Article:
I don’t really know of any other sport or activity where the goal posts are constantly moving further away than riding. The better you are, the more there is you still have to learn.
My hands continue to be a frustration. For one thing, my thumb is still hurting; I’m probably just impatient but I’m not entirely confident there isn’t something more seriously wrong. Brace for two more weeks. I can email my doctor before then if it gets bad.
I walked into the barn last Thursday and took a deep sniff… the air had changed and the smell was different. And immediately I felt all the dread, because if this winter is like last winter here in DC, I will never get to ride. I did get a lot of time off from work though, which is kind of fun. Your tax dollars at work.
Burns got his mane pulled, and he looks so handsome! We are very fortunate to have a student at the farm who is now a college freshman, and she does all things braiding, mane pulling, etc. Burns’ nice braids for the Seneca Valley show were done by her. She did his mane, too, and it came out great. It doesn’t hurt also that she’s super cheap for usual braiding standards. Burns is also getting super fluffy – he already have what most horses would consider their full winter coat, which means it’s soon going to be time to clip again. He had a trace clip last year done by one of the other instructors at the farm and it was quite wonderful, because he can be a sweaty, sweaty beast.
Our last few lessons have been generally successful, even though I feel like a sack of potatoes my last few rides. Last Monday I micro-managed enough to make him chip (he has always been a 100% long spot kind of guy) almost every fence AND make him mad. Usually his hissy fits have more to do with working when he doesn’t want to, so there is a definite improvement in work ethic that he is having a hissy fit about me keeping him from doing his job correctly. Doesn’t look well on me, though, hence feeling like a sack of potatoes.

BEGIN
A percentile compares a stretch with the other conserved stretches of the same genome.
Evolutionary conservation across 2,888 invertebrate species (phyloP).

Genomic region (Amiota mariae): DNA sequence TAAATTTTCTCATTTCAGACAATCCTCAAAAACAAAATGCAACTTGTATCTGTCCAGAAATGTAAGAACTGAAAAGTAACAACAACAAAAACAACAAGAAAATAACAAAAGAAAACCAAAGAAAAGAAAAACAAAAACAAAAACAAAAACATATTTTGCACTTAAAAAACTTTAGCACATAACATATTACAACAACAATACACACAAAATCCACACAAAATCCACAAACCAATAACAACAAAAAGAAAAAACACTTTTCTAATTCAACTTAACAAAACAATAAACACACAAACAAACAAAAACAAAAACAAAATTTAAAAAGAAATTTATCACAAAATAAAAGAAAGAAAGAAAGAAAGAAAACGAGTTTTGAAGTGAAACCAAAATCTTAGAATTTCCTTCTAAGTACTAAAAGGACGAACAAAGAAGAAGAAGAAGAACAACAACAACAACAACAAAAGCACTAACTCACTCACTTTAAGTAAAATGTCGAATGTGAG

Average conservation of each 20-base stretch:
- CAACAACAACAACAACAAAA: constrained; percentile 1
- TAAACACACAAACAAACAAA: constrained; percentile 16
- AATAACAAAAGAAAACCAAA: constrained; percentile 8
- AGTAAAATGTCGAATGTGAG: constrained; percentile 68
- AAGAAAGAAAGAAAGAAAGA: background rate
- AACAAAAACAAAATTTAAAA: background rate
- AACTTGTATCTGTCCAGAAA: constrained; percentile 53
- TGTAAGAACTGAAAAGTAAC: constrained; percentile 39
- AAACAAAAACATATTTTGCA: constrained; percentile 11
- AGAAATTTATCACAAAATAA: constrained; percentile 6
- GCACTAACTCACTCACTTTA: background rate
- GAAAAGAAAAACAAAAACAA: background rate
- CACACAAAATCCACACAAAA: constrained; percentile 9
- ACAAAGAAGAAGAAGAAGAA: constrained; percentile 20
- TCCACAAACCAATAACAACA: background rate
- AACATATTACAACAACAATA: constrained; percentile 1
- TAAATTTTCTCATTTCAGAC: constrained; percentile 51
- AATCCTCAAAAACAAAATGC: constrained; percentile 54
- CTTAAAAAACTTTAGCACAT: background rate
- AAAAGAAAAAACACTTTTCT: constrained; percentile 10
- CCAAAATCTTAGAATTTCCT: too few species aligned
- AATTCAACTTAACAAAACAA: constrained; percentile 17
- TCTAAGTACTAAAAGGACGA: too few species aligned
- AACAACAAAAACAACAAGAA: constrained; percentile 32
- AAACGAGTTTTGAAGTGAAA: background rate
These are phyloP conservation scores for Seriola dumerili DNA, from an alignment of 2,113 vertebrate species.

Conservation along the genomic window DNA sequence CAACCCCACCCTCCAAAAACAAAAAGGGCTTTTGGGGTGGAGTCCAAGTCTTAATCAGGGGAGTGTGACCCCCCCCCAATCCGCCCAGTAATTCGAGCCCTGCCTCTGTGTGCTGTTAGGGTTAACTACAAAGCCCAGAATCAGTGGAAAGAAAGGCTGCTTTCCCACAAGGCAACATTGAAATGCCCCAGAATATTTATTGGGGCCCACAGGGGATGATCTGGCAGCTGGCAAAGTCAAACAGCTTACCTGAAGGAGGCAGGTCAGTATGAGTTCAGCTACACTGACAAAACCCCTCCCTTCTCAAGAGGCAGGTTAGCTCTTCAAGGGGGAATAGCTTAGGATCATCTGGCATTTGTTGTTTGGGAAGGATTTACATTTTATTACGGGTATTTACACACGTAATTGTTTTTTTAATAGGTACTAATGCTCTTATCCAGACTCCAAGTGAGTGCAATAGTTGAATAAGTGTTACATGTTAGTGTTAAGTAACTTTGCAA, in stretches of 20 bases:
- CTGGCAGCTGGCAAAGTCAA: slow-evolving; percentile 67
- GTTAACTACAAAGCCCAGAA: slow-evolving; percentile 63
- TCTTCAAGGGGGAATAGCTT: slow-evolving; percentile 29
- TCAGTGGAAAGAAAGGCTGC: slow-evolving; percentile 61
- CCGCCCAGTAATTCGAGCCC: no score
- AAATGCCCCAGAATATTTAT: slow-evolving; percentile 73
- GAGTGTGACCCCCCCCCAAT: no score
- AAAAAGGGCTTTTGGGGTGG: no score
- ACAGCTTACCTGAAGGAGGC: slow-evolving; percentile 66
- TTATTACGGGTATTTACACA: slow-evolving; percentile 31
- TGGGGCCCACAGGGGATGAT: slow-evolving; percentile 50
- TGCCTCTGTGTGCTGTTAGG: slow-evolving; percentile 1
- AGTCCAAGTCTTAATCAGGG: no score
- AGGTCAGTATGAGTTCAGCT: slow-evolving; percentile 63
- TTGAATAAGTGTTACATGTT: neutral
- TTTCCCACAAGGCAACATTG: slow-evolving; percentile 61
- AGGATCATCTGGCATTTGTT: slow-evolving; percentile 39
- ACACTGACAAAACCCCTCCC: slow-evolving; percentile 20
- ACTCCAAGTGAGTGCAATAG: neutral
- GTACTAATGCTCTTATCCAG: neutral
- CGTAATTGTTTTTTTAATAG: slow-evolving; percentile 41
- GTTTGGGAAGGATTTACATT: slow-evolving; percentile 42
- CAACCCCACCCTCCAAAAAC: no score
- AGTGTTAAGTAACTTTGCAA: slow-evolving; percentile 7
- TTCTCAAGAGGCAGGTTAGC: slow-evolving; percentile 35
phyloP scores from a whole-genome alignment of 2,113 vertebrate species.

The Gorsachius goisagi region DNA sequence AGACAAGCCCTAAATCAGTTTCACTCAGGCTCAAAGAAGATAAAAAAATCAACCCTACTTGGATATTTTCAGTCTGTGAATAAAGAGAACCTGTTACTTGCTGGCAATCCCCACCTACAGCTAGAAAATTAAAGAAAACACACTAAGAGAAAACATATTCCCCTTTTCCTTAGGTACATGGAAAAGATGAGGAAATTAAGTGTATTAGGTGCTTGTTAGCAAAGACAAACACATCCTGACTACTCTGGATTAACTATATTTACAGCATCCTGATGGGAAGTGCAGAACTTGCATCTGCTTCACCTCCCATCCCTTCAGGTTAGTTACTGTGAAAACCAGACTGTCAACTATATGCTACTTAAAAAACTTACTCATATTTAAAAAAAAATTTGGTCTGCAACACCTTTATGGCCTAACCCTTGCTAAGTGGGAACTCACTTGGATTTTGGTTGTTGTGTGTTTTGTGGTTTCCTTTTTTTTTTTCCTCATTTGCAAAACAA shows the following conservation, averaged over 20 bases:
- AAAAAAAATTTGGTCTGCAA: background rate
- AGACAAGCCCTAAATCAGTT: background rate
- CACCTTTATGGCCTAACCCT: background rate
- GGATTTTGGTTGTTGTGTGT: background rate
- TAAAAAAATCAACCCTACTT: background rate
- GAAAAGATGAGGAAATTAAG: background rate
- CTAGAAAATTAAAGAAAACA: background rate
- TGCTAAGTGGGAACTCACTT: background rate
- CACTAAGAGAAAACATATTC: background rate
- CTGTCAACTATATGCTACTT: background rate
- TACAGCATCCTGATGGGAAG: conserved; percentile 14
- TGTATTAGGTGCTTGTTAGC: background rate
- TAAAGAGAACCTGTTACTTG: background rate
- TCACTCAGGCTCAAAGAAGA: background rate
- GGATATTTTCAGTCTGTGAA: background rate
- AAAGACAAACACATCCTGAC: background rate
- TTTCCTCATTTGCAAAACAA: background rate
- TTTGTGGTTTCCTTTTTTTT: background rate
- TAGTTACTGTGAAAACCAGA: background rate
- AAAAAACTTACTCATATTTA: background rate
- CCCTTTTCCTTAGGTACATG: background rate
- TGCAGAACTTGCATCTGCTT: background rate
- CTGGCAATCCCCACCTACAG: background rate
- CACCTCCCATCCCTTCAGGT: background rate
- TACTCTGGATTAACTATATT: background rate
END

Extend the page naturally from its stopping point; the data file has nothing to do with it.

But, you know, it was a 3′ course and several people said we looked really good, so, at the end of the day I can’t be too unhappy. It was just weird, because they were simple outside-diagonal single-outside-diagonal single and it was pretty terrible for my part. He was on point and amazing though.
Thursday was just all bad. At least it felt bad. This is where most of the frustration is coming from – I couldn’t get my hands out of it enough to be consistent. And funnily enough, I did steal a look in the mirror at one point and was impressed by my back/seat/leg shape (as in, I looked like a real dressage rider). Wtf mates. So maybe it felt much worse than it looked, and my trainer and I are just getting really nitpicky (these are not bad things). The downward transitions for everything though were just terrible. I have this terribly awkward habit of moving my hands back and just dropping my seat into his back… ready for this… sack of potatoes style. Yup.
This all solidifies my “constant lunge lessons” theory for all of the winter. I asked for one last night again and made solid progress. My trainer had me working on downward transitions again, but since I had no hands, at least I couldn’t fuss with them. She had me practice sucking his back up into my seat and walking my hips, and there were a few really nice downwards. We also worked a lot on sitting trot, in which I was getting the hang of not collapsing my upper body and still relaxing enough to stay with the motion, all while keeping my outside shoulder further back and knee loose.
Also holy crap she made me double post. This is something I make my students do all the time. I need more practice, because I failed miserably. I imagine I need to two-point more often as well. As well as work on galloping position. Sigh.
No stirrups november is going to be VERY necessary.
I guess the one nice thing is my trainer said after our nicest/last 3′ course last Monday we should just skip Beginner Novice and head straight for Novice. HA HA HA funny. (I need an actual nice dressage test first.)